It says that it could shut the Ineos Chlor plant in Runcorn if the government doesn't stump up the cash. The plant produces four fifths of British chlorine, a vital ingredient in the chemicals and plastics industry.
'If it cannot get the money then the company sees the prognosis for the plant is not good,' said ICI last week. The Runcorn plant employs 1,200 workers directly. But a report commissioned by the firm says that if the plant goes the knock-on effects on the chemical industry would be massive, threatening 133,000 jobs.
The government should certainly act to save jobs, but not by handing public money to bolster ICI's profits. It should instead nationalise the Runcorn plant. ICI is not the only one turning to blackmail. The CBI bosses' organisation this week demanded that the government cut business taxes, or British firms would throw workers on the dole. The toll of job losses continued to sound last week.
This gives the lie to government claims that Britain will escape the recession gathering pace across the world. Travel giant Thomas Cook announced plans to slash 2,600 jobs, one in ten of the company's workers. Engineering firm GKN said it planned 1,250 job cuts.
The government was claiming last week that the British economy was still growing. But the number of redundancies announced in the three months before September had already leapt by 14 percent compared to a year ago. A survey this week by the bosses' Financial Times predicted a 'winter of redundancies'.
Last week ceramics firm Royal Doulton announced 367 jobs would go due to the 'world slump'. IT firm Cedar said it was axing 320 jobs from its base in Cobham, Surrey. Media tycoon Rupert Murdoch wants workers to pay the price through job and pay cuts at the Sun and other titles as his News International empire slides into financial crisis.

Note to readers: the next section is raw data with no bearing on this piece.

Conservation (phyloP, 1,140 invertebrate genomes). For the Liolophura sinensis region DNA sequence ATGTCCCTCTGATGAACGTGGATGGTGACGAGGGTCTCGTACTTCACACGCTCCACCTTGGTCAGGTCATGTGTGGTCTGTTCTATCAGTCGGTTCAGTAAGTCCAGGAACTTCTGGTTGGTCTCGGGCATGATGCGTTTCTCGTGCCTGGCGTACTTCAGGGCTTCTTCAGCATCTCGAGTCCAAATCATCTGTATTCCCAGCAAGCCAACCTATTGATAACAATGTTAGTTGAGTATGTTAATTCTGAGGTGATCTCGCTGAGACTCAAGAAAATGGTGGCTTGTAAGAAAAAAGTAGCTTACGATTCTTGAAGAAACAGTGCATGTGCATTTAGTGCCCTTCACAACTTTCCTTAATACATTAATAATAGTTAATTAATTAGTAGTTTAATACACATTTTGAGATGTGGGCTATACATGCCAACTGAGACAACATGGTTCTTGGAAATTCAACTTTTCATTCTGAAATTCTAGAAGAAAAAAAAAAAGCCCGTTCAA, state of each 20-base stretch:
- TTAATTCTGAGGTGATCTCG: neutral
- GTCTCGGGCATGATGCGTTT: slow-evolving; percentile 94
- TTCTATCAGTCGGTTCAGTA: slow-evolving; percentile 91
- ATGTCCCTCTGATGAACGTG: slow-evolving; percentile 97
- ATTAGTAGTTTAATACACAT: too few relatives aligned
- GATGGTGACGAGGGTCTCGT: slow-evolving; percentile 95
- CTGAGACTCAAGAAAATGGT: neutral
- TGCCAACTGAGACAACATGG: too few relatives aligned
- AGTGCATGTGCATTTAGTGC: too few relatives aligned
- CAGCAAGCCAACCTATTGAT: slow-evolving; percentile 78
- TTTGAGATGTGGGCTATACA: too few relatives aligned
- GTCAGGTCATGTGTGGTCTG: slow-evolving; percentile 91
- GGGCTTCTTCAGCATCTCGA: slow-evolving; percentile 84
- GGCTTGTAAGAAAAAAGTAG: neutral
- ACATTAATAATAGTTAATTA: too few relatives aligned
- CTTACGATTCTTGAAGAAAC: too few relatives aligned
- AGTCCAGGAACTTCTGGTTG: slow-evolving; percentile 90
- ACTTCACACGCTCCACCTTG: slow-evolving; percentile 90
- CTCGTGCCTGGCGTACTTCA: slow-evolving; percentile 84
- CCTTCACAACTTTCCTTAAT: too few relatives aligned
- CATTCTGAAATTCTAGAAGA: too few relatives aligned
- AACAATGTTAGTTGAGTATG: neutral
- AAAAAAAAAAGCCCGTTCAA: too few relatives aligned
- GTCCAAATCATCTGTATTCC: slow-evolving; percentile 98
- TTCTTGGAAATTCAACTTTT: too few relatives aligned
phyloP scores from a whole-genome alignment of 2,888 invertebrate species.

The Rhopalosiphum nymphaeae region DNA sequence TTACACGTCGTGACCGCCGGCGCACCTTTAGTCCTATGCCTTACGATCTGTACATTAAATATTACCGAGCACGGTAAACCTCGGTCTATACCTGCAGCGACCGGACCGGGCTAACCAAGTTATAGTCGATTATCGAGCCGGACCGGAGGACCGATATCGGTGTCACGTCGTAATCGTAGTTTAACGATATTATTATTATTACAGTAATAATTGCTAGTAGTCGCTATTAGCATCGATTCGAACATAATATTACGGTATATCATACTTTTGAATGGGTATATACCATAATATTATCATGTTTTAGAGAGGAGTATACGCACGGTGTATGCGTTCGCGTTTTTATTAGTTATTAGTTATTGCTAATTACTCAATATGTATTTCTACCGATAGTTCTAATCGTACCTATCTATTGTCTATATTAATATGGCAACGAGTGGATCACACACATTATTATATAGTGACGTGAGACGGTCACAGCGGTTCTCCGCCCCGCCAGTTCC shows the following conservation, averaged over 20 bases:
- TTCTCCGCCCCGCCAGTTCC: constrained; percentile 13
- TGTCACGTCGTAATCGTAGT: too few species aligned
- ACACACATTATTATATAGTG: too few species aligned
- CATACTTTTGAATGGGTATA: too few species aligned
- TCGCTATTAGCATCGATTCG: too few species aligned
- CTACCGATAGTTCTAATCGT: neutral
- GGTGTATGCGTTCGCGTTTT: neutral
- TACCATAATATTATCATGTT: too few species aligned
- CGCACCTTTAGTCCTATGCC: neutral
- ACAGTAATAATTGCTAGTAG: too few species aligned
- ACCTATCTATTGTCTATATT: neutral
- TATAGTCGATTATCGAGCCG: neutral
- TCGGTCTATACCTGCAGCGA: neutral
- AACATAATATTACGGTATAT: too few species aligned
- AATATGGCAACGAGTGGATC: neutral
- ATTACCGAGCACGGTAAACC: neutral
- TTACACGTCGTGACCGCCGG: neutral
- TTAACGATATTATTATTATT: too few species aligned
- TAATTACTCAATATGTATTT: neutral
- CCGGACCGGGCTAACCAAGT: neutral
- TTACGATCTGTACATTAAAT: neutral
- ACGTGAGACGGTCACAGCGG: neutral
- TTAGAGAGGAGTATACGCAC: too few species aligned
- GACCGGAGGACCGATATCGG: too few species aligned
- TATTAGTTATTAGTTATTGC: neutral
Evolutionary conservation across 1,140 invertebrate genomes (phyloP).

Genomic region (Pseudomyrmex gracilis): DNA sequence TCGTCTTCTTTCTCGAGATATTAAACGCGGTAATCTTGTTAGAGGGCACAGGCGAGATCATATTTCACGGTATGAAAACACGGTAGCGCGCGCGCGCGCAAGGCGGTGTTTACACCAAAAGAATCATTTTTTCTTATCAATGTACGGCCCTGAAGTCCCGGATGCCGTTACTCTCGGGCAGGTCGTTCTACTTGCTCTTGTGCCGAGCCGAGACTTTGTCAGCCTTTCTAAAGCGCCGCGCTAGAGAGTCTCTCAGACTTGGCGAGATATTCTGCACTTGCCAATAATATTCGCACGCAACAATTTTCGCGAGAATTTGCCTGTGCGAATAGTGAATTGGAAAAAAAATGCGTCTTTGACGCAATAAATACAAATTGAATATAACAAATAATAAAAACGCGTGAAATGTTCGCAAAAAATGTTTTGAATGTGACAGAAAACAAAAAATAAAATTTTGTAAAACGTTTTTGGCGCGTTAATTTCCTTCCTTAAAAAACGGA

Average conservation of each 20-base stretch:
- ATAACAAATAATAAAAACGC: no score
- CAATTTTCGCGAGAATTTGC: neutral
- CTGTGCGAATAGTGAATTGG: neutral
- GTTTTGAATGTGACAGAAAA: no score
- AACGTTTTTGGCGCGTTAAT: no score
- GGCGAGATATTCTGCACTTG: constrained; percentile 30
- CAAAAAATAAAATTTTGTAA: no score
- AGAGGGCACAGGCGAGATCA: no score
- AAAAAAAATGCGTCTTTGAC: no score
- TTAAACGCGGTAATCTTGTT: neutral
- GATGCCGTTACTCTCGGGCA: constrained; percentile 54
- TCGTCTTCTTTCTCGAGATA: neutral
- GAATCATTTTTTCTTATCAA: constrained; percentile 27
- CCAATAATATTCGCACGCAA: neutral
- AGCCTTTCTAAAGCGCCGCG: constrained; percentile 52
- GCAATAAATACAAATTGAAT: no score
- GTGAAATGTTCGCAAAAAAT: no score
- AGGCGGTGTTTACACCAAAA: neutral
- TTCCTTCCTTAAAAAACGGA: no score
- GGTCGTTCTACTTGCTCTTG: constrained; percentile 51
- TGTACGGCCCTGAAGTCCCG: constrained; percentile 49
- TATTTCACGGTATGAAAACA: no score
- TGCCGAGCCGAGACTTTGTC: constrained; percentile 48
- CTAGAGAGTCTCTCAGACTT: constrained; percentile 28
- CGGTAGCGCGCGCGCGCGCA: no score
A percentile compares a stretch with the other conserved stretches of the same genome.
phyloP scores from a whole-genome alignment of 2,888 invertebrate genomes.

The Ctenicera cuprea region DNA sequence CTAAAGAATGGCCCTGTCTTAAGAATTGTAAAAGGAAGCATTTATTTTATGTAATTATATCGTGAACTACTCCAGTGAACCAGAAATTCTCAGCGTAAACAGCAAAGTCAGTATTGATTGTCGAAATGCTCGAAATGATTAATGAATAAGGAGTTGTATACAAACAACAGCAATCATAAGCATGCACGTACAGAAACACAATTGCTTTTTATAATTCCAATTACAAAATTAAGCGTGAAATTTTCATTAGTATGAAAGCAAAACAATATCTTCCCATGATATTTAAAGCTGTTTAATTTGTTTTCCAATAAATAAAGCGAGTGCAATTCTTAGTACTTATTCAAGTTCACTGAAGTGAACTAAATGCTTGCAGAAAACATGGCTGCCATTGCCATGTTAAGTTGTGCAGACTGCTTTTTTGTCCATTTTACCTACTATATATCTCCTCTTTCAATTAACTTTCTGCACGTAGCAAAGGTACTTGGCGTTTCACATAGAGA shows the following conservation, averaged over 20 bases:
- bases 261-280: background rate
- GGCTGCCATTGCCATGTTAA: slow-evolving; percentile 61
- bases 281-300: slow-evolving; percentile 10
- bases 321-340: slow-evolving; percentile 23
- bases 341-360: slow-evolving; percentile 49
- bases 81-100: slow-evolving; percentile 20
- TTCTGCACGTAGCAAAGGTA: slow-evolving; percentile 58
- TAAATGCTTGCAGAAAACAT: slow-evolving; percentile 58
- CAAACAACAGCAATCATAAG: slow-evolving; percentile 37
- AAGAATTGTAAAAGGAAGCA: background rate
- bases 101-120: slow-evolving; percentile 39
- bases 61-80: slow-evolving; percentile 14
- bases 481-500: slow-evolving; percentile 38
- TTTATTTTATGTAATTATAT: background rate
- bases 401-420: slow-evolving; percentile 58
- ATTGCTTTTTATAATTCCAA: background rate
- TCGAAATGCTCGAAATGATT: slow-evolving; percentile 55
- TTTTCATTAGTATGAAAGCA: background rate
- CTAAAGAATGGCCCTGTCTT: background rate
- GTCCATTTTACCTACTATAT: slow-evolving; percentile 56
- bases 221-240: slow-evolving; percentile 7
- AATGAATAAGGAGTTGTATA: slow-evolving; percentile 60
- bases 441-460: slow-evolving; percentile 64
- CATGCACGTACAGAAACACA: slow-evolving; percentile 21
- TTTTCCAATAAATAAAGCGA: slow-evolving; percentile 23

Would you pay Branson £450 million?
DAYS AFTER the government appointed the boss of Virgin Rail to head the Strategic Rail Authority it emerged that his former company could be set to pocket up to £450 million of taxpayers' money. Richard Bowker was co-chairman of Virgin Rail, which has one of the worst records of any of the privatised rail companies.
He was handpicked by transport secretary Stephen Byers last week for the £500,000 a year job as head of the Strategic Rail Authority. Bowker will oversee the company the government wants to replace the collapsed Railtrack.
Now Bowker's former company is demanding compensation from Railtrack for its failures to deliver track improvements. Now Railtrack has collapsed, the government could be handing over £450 million of taxpayers' money to Richard Branson's Virgin.
NEW LABOUR'S plan to privatise London's tube were thrown into doubt last week. The government was forced to admit that the private firms bidding to take over parts of the network could fail vital safety tests.
Officials at the Health and Safety Executive also confirmed that it was 'unrealistic' that the safety tests on the bids would be complete before the government's deadline of April next year.
US bosses admit job cuts planned
US BOSSES have admitted that the slump sweeping the country was already under way before 11 September. The admission came as unemployment in the US soared to its highest level in two decades.
Politicians, the media and some firms have tried to blame job cuts on the impact of the 11 September attacks. But a poll of 200 top company executives found that most thought job cuts were already on the way before then.
'Fundamentally this is the same cyclical downturn that we were seeing develop over the months prior to 1 September,' said Carly Fiorina, chief executive of the Hewlett-Packard computer group.